News: One-picture stories
Hocking River Flood, April 21, 2011
You can tell by the faint submerged yellow line where the road is; the small red bit between the pole and the yellow sign at the center, two-thirds up, is a mostly submerged pickup truck. This was on Route 329 between Guysville and Stewart, Ohio. The flooding was expected to worsen over the following two days, as new rains moved into the area.
Same river -- Hocking -- different flood
The Hocking River in flood yet again. If you've looked at the earlier pictures, you'll recognize the barn at the right. The riverbed, by the way, is on the left.
My first published hard-news picture
I shot this one bright Friday morning, then took the film to the paper. I was 10 years old. There was a lot of racial tension at the time, and the Browns were the lone black family in the immediate neighborhood. Whether it was because of race or just a prank was never determined, because the villain was never caught. I had to scan a clip here -- the negative and original print are long gone.
Okay, this is the standard lunar eclipse picture. But I'd never done one before. Six exposures on one frame. Nikon F-3, 200mm Nikkor, Fujichrome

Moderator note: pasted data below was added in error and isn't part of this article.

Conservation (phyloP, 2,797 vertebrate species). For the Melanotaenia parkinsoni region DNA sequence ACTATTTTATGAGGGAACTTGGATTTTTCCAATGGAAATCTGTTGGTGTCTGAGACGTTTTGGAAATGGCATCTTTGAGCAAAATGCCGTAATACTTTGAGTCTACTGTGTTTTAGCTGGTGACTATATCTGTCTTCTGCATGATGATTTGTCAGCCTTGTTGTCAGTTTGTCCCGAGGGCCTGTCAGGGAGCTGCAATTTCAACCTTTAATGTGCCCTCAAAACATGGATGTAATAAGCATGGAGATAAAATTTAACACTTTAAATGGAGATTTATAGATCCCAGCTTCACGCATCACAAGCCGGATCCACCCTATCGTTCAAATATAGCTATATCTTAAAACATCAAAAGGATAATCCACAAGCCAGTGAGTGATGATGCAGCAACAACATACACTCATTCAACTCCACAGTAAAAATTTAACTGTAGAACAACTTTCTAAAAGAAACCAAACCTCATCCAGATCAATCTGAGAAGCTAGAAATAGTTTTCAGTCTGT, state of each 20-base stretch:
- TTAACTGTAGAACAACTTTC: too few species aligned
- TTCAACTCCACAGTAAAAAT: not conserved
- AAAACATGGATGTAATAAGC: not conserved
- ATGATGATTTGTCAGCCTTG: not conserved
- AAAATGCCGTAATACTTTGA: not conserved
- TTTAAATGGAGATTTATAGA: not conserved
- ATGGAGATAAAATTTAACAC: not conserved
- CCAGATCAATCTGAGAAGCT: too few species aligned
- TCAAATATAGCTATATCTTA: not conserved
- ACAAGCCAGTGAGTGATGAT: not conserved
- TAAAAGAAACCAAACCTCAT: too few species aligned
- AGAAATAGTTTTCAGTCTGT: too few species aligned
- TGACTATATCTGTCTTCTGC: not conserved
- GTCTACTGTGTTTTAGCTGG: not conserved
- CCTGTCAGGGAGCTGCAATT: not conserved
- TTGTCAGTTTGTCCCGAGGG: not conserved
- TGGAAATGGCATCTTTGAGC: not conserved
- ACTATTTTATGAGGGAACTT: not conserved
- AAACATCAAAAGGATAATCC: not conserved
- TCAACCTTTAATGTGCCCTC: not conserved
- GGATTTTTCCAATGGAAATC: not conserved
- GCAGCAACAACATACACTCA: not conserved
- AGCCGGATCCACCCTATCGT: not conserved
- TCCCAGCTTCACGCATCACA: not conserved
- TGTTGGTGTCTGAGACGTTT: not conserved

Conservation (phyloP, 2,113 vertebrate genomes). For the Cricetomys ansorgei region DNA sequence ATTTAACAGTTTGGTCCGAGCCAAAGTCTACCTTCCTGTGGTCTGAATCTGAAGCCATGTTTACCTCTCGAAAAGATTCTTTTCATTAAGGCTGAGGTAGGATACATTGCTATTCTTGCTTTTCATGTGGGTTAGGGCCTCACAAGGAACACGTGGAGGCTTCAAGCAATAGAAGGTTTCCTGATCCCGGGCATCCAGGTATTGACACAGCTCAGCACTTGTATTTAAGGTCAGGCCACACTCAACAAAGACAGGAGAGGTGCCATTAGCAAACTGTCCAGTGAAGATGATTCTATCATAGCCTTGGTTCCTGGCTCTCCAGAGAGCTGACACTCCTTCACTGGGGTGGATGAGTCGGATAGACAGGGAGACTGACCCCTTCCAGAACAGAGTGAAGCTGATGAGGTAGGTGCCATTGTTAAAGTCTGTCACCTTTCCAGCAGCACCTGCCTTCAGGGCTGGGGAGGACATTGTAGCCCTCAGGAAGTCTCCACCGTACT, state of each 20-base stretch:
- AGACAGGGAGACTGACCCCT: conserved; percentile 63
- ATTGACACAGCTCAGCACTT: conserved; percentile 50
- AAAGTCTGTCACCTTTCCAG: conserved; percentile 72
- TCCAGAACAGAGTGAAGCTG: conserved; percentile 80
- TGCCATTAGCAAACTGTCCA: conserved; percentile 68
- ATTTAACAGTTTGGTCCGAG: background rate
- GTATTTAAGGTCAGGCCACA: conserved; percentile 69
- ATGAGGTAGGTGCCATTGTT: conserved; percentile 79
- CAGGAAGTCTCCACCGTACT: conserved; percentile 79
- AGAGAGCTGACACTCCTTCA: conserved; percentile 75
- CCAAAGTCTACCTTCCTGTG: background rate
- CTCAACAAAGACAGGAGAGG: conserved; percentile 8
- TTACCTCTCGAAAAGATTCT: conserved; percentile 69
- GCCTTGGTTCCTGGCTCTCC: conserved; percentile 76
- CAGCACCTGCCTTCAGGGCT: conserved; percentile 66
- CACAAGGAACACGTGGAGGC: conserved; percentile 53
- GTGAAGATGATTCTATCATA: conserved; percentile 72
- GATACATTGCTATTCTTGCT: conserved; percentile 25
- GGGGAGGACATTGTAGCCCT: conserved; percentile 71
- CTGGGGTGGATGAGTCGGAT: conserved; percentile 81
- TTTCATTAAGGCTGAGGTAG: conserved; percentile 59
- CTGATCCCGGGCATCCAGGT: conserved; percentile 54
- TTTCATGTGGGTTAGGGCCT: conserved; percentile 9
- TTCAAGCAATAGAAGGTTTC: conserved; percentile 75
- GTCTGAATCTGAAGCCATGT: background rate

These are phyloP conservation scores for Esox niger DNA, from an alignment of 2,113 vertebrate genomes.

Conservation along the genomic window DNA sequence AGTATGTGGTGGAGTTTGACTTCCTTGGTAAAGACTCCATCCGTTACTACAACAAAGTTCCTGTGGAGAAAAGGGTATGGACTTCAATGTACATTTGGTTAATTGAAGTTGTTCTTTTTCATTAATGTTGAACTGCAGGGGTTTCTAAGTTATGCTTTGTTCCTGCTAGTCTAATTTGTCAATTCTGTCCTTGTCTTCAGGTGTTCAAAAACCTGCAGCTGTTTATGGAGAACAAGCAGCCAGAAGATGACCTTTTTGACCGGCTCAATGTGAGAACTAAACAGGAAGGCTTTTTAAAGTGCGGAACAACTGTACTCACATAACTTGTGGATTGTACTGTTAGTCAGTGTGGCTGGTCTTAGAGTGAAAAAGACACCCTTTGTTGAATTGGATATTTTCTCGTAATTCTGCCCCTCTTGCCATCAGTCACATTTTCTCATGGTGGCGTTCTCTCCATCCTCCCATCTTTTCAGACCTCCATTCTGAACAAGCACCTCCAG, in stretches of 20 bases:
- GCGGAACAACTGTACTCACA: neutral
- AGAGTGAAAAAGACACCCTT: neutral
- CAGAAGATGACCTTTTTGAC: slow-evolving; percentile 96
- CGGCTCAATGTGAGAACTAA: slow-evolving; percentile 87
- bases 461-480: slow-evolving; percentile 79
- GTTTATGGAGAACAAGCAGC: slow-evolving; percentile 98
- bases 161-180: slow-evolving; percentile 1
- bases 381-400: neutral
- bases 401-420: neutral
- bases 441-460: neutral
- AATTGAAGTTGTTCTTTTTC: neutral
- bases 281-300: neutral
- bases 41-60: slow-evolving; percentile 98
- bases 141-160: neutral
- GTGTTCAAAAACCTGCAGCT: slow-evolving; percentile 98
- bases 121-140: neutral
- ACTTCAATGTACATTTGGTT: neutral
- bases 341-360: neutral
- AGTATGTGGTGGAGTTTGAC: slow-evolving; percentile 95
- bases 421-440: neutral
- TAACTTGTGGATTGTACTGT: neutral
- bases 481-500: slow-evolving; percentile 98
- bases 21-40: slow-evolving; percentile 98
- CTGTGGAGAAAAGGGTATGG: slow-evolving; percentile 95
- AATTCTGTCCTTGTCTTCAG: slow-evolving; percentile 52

When Jimmy Carter was president
Every news photographer in the country had to make a gas-line picture. This was mine. Leica M-4, 35mm Summicrom, Tri-X, D-76 1:1
Junius, are you in there?
There had been two double-murders in Bedford Hills, a well-to-do Westchester County, New York, suburb. We had gotten a tip that a fellow named Junius Gray was suspected of having done the killings. Adam Nagourney (pictured) and I went to his East New York, Brooklyn house to ask him if he'd killed those people. But he was already in custody for a different crime. His family said he hadn't done it, but the grand jury disagreed. Junius died in prison. Leica M-2, 50mm Summilux, Tri-X, D-76 1:1
Linus the Lionhearted
It is called the Macy's Thanksgiving Day Parade, dammit, not the Macy's Day Parade. I photographed it from the 23rd floor balcony at 1440 Broadway, New York, looking down on Times Square. Leica M-4, 50mm Summilux, Tri-X, Microdol-X 1:3